Hewlett Packard Enterprise (HPE) recently announced its plans to become a full-fledged, all-encompassing service company for customers of all sizes and workload demands. By 2022, HPE will offer its entire – and constantly expanding – portfolio of software, storage and edge computing solutions as a service through a range of subscription-based, pay-per-use and service offerings. In addition, it will continue to provide hardware and software in a capital expenditure and license-based model, giving customers the ability to better manage costs and operations of their hybrid on-premise and cloud-based systems.
The cornerstone of this ambitious undertaking is Greenlake, HPE’s hybrid cloud, data center and private cloud portfolio. The idea is to offer companies the flexibility and ease of use they’ve come to expect and demand from cloud-based software and services provided for its on-premise IT infrastructure built on a consumption-based fee.
The more you use, the more you pay. Or, the less you use, the less you pay, unlike the standard and much-bemoaned, on-premise-based model that was simply the way it was for decades before cloud computing and on-demand services models arrived on the scene.
Along with giving HPE a much-desired source of predictable recurring service revenue going forward, the everything-as-a-service model promises to give customers a better way to control the overall costs, performance and security of their applications and data with HPE Greenlake Hybrid Cloud.
“We are at an inflection point in the market,” Antonio Neri, HPE’s president and CEO, said in announcing the new strategy. “Everyone recognizes that customers want technology delivered as a service, but they also want it on their terms.”
While traditional enterprise software and hardware vendors for years enjoyed the large margins and bottom-line-fattening services and maintenance contracts associated with delivering apps and hardware on premise, the rise of the likes of Salesforce, Microsoft Azure and Amazon Web Services offering everything from CRM apps to cloud-based data centers for testing and deploying apps forever changed the game. HPE Greenlake, in fact, runs on AWS and Azure.
HPE’s embrace of this everything-as-a-service model isn’t all that surprising as enterprise and SMB customers have grown accustomed to SaaS and IaaS options in recent years. But bringing the entire soup-to-nuts offering to on-premise usage through a subscription- or consumption-based model has been hit or miss so far.
As we’ve seen with everything from music and streaming TV apps to cloud storage and CRM apps, subscription- and consumption-based models are the Holy Grail for vendors looking to lock in recurring revenue and profits rather than one-off deals that can occasionally leave both buyer and seller less than pleased.
Over the years, HPE has beefed up its cloud, intelligent storage and data management portfolio through acquisitions of companies like Cloud Cruiser and, more recently, Cray to put itself in a position to offer best-of-breed technologies to manage and optimize private, public and hybrid cloud usage with an eye on the future.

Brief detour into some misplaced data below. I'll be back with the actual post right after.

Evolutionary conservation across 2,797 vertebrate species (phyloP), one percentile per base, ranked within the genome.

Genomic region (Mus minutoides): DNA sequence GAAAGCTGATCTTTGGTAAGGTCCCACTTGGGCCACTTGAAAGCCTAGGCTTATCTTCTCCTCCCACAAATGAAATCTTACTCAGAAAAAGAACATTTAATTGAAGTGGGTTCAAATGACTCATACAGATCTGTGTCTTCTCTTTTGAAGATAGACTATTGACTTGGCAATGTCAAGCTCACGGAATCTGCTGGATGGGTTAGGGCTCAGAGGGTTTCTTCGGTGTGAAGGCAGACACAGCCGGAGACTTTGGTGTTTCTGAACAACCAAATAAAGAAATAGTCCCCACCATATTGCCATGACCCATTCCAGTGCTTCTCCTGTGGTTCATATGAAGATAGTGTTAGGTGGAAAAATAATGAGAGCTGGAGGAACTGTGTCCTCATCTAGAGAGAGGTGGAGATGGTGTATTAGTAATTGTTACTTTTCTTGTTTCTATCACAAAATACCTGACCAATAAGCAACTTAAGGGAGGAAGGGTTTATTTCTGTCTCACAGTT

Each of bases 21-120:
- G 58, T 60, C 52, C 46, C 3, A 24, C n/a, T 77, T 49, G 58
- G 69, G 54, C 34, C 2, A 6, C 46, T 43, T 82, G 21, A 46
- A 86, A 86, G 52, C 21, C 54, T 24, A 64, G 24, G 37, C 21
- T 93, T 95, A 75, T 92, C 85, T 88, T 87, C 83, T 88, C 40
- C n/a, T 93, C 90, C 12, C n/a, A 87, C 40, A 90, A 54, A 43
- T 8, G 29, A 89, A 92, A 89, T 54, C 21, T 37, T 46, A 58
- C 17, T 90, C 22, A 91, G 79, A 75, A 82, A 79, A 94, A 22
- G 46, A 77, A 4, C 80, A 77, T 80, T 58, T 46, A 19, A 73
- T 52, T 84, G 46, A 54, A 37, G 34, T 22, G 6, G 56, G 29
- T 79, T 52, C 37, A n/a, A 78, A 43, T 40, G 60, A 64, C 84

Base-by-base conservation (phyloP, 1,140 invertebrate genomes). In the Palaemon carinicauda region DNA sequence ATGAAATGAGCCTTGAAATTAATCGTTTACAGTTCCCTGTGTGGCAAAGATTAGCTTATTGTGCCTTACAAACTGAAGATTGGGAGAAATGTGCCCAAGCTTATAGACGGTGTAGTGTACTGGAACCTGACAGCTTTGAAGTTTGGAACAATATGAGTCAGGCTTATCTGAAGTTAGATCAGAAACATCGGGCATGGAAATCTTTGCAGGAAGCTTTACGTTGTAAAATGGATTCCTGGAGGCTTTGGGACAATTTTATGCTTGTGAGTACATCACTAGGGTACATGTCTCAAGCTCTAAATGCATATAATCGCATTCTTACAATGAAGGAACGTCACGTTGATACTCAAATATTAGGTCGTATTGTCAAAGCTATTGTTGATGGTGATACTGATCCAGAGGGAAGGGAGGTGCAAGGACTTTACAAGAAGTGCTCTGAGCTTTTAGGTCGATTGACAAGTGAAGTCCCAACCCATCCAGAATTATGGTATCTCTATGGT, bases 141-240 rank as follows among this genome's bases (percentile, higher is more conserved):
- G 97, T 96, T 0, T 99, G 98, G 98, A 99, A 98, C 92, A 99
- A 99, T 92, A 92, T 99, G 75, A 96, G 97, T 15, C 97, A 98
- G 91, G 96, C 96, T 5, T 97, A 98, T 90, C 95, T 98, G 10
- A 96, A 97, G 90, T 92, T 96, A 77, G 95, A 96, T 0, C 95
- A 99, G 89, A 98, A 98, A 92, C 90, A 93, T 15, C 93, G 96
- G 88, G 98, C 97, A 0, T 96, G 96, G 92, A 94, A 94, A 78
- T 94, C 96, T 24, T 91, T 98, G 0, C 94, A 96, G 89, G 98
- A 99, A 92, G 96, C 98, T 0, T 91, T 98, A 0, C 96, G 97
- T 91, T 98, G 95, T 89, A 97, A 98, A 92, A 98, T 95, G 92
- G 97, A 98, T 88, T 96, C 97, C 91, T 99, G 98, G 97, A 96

And that future includes lots and lots of artificial intelligence, machine learning and edge computing functions and applications that will be integral to companies in every industry going forward.
HPE will now offer five new HPE Greenlake offerings for mid-market customers with preconfigured as-a-service workloads for compute, database, private cloud, storage and virtualization. Company officials said these workload optimized solutions will eliminate the time and resources spent designing configurations, building solutions and testing technologies.
It’s also extending the Greenlake portfolio to the edge with its new network-as-a-service offering from Aruba. It will incorporate the breadth of Aruba networking offerings including enterprise Wi-Fi, edge switching, security, analytics and end-user experience validation.
How well HPE executes this new mindset and business model will largely come down to the details. As the enterprise and SMB IT infrastructure expands to include more IoT-based features and tools, this all-encompassing approach to delivering services in this fashion will surely have some ups and downs and an infinite learning curve.
It also means there could very well be more investments and acquisitions down the road to fill in any missing pieces as HPE and its customers learn together.
“We will continue to invest aggressively in this opportunity, to capitalize on our market leadership, leverage our world-class channel and partner ecosystem, and deliver our entire portfolio, from edge to cloud,” Neri added. “As a result, we will reshape HPE and transform the market, with a new and better way to deliver as-a-service.”
is senior analyst for BPO Media, which publishes The Imaging Channel and Workflow magazines. As a market analyst and industry consultant, Ames has worked for prominent consulting firms including KPMG and has more than 10 years experience in the imaging industry covering technology and business sectors. Ames has lived and worked in the United States, Southeast Asia and Europe and enjoys being a part of a global industry and community.